What followed were subsequent meetings with the classroom teacher and resource teacher and also meetings with the principal.  Had the classroom teacher not been retiring there would be no question that the student would continue in the same multi-grade class until grade 7.  However, not knowing who the incoming teacher would be to take over the class, a special program for students with learning difficulties became an option.

The process of trying to make a decision between keeping the student in a regular classroom with resource support or placement in the special program was very difficult.  Would she struggle in a regular class with a different teacher and teaching style?  Would the teacher in the special program be a good fit?  Would placement in the special program set her up for success or failure in Grade 6 and 7?  Secondary School???

In a meeting with both the classroom teacher and resource teacher, the parents, and the student, the teachers suggested that they would work with the student on a plus/minus chart.  Good, but the suggestion was also that the parents give their daughter a week to work it through without discussing it at home and that “she” would then make the decision about her placement for the following year….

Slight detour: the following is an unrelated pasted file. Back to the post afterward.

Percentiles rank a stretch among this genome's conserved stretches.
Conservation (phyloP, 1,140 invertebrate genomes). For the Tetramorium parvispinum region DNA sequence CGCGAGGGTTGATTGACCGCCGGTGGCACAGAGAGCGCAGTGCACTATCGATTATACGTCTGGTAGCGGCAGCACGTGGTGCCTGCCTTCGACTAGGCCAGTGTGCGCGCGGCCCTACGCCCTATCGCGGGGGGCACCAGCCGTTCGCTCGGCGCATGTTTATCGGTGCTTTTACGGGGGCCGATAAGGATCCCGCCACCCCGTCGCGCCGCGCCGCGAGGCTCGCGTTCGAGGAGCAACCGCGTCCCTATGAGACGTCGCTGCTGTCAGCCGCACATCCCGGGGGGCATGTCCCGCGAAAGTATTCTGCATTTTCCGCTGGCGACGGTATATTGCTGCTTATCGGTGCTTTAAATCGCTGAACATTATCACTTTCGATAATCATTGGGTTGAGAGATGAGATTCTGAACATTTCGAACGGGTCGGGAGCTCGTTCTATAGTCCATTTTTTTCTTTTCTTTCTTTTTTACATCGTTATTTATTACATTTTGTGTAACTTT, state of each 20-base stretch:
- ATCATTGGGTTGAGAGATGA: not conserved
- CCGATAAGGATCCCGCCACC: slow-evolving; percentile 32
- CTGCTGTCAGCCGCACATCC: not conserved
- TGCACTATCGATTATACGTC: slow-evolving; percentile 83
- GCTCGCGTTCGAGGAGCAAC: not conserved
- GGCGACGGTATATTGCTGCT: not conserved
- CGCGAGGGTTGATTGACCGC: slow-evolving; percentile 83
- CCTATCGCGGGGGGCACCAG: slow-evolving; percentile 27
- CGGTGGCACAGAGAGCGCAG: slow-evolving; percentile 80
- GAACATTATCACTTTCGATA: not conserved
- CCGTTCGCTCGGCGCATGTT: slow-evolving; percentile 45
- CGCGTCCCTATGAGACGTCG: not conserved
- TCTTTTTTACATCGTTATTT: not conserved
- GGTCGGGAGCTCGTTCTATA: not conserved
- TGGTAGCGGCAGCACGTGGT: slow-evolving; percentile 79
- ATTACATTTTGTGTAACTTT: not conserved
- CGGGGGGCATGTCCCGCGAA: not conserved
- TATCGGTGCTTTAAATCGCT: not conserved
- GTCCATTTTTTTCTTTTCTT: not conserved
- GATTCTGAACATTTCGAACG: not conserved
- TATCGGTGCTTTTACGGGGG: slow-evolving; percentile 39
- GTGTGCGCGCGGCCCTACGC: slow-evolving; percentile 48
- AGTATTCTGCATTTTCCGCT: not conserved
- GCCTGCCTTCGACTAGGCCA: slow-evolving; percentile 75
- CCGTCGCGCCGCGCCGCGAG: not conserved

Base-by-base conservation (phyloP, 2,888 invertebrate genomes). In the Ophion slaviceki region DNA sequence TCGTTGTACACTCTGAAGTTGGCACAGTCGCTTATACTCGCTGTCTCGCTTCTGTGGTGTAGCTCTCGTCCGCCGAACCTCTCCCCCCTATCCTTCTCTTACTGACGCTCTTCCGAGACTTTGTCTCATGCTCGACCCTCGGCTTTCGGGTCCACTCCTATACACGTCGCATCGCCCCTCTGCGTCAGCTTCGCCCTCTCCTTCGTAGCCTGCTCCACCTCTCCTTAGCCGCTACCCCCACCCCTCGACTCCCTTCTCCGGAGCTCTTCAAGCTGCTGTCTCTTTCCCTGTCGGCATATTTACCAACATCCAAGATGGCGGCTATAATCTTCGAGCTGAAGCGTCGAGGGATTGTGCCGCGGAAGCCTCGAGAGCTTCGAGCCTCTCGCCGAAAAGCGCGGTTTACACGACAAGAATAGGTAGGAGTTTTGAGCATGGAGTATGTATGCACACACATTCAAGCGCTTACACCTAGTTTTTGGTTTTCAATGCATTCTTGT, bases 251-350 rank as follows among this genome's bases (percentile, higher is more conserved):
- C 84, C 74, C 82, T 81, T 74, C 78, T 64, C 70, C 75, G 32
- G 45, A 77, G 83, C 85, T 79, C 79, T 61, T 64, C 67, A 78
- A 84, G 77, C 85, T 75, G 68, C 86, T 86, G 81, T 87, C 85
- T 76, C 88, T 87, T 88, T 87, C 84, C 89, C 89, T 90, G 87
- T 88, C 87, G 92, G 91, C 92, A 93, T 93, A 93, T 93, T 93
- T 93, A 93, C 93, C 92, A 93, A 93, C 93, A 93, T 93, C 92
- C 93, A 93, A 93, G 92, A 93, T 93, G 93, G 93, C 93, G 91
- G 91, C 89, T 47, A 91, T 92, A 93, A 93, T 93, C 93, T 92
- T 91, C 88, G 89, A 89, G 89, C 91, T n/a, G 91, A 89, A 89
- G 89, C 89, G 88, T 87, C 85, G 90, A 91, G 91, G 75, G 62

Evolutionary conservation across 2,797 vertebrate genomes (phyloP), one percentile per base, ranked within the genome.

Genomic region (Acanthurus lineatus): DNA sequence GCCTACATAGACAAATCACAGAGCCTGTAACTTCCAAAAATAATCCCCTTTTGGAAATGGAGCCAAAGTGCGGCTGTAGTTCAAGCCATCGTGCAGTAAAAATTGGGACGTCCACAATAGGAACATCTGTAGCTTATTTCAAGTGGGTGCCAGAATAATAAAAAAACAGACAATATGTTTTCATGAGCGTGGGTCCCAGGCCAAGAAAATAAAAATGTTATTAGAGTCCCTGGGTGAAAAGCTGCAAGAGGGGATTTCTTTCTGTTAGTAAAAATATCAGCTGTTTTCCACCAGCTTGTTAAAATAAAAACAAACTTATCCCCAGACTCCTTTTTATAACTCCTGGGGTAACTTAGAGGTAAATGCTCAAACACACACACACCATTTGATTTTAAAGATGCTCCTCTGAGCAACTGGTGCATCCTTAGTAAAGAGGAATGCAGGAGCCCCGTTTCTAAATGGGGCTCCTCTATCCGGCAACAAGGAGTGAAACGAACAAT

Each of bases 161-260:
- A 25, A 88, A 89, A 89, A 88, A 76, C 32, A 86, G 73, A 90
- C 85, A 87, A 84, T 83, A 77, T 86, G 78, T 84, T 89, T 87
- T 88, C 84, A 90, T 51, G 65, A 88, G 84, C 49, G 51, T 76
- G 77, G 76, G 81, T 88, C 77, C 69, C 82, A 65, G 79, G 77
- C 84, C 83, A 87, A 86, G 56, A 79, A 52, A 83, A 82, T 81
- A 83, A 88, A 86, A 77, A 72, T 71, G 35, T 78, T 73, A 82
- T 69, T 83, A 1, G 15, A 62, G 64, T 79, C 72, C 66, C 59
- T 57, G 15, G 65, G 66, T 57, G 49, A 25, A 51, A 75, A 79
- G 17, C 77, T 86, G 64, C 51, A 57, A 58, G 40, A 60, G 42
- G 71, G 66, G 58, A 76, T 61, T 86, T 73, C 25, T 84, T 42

The parents in the end agreed to give their daughter the week, meanwhile discussing what to do if their daughter made the “wrong” decision.

After a week had passed the student went to her parents with her pluses and minuses.  The positives in staying in a regular classroom were focused on friendships, an aspect which could not be minimized.  The positives in moving to the special program were focused around the individualized support she would receive, but concerns about missing her friends.